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Brent Sadler: Israel holding Syria accountable for Hezbollah actions

Brent Sadler  

Brent Sadler has been CNN's Beirut bureau chief since 1997. He has been covering events surrounding the recent round of strikes and counterstrikes between Hezbollah and Israel.

Q: An aide to Israeli Prime Minister Ariel Sharon said the "rules of the game" were going to change in Lebanon. What were the "rules," and how have they changed?

Sadler: In response to Hezbollah guerrilla attacks against Israeli troops just on the other side of the border, there was a response by Israel Sunday night that led to the destruction of a Syrian radar installation inside Lebanon. It was the first time in 20 years that Israelis had targeted the Syrian army to this extent.


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This was a sharp departure from what the Israelis had been doing in response to guerrilla attacks against their forces. So, there has been a significant shift in the unwritten rules of engagement, which hitherto has seen Israel strike at suspected Hezbollah guerrilla bases, mostly in South Lebanon, and in part also attacking Lebanese infrastructure.

Most of the infrastructural attacks by Israel were committed before the withdrawal of Israeli forces from Lebanon almost a year ago -- May 25, 2000. Since the Israeli pulled out, the United Nations has demarked the so-called the U.N. blue line, meaning that Israel had completed its withdrawal in compliance of U.N. Resolution 425.

While all of that satisfied the international community, it didn't satisfy the Syrians and the Lebanese. They say continued Hezbollah guerrilla strikes against Israeli forces in the disputed area known as the Shebaa Farms region is justification for the Resistance to go on killing Israeli troops in the Shebaa area.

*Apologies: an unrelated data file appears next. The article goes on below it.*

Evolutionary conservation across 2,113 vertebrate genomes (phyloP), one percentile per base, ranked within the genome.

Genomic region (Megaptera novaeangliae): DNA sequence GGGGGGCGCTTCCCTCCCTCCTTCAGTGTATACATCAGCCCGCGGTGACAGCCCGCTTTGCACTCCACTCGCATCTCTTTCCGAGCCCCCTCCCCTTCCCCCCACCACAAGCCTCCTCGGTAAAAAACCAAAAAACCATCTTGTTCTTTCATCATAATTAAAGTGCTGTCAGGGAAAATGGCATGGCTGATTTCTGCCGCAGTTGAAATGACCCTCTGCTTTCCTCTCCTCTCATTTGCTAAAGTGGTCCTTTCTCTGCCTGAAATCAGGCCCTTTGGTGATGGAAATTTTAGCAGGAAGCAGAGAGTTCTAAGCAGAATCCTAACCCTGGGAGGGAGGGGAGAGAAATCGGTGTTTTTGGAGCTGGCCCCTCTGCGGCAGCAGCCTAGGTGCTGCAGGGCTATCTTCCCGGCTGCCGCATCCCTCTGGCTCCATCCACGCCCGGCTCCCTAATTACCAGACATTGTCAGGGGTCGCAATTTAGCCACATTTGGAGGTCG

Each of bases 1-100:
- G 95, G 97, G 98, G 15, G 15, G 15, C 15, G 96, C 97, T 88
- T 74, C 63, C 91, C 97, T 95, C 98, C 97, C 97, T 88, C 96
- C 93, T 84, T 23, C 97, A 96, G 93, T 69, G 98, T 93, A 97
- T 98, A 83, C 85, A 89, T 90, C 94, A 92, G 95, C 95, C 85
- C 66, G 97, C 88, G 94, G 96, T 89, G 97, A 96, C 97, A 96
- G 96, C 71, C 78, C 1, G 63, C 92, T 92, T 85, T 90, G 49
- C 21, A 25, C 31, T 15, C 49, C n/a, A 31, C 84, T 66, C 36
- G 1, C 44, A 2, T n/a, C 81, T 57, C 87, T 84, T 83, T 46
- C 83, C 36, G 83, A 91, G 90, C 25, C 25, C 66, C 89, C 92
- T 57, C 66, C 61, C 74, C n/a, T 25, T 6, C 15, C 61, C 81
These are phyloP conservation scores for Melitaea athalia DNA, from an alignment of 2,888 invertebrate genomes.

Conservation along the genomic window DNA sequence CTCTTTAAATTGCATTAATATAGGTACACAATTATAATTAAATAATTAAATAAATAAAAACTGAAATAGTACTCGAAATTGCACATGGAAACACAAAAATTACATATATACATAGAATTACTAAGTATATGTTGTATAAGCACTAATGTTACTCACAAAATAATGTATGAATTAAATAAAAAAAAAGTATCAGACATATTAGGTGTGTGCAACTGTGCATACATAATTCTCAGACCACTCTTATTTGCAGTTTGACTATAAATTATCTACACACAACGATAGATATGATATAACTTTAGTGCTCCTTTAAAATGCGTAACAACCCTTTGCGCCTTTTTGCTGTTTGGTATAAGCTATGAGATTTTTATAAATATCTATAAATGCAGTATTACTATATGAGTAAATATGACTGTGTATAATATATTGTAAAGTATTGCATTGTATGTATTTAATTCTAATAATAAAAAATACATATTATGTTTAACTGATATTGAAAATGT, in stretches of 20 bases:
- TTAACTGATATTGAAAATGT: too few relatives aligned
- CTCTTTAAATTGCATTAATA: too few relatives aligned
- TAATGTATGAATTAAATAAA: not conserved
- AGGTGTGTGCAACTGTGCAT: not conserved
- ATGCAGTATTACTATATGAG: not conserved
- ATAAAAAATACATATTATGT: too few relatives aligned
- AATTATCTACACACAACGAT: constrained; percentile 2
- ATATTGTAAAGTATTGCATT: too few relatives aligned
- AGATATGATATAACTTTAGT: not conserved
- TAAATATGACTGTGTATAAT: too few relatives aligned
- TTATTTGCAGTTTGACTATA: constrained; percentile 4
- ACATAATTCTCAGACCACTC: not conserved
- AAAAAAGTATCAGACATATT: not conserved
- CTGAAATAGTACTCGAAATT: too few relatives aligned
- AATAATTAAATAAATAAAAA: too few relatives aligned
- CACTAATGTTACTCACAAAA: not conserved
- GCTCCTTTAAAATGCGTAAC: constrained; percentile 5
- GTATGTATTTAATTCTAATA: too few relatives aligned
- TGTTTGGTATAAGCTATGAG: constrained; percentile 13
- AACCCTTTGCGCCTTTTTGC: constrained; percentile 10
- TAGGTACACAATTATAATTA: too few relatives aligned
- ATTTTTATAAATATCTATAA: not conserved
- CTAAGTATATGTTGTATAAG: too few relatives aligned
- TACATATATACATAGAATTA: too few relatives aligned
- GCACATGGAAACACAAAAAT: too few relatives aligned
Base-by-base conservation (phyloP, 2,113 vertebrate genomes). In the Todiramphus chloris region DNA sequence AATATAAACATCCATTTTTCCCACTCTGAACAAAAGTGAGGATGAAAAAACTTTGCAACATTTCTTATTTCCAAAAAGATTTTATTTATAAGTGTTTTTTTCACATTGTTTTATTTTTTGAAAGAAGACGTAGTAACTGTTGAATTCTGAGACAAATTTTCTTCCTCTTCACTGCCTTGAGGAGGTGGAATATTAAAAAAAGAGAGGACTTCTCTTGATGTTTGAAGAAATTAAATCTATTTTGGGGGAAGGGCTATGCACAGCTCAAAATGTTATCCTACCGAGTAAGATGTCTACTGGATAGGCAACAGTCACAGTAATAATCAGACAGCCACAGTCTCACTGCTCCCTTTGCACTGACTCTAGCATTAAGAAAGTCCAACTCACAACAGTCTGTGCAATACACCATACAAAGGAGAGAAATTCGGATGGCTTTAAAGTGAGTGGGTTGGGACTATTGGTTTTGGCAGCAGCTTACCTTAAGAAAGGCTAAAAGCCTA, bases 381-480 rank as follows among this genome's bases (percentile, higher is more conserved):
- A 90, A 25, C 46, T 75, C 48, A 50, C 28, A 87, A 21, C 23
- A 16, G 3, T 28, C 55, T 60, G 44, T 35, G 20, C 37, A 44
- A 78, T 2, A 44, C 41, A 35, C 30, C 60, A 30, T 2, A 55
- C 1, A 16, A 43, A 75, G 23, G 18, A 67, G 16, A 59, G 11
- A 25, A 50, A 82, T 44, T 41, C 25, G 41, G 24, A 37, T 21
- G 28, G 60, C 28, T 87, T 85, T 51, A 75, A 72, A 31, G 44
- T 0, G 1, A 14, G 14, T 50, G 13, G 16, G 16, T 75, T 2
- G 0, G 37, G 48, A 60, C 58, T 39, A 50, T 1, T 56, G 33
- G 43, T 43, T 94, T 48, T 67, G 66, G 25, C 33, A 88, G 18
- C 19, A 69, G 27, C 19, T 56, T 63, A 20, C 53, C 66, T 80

In the past 12 months we have seen a series of five attacks; three Israeli soldiers have been killed since the withdrawal last May. Last October, three Israeli soldiers were kidnapped; their whereabouts are unknown to this day, publicly at least. There has been a gradual escalation of the tension around that border area and calls from the United Nations, the United States and other countries for all countries to urge maximum restraint.

So, when the Israelis talk about the rules changing, they are. Israel is now holding Syria directly accountable for Hezbollah’s actions and making it quite clear that Syria could face even greater military action if Hezbollah strikes again. Hezbollah’s leadership has insisted again today, during an interview I did earlier with Sheik Naim Kassem, that it will respond to Israel’s attack against Syrian army positions a couple of days ago, and will do so at a time and in a way that it feels fit. So, in deed, there has been a lot of response over the past few days with the Hezbollah attack on Saturday and the Israeli retaliations.

Q: Are U.N. forces still in that area?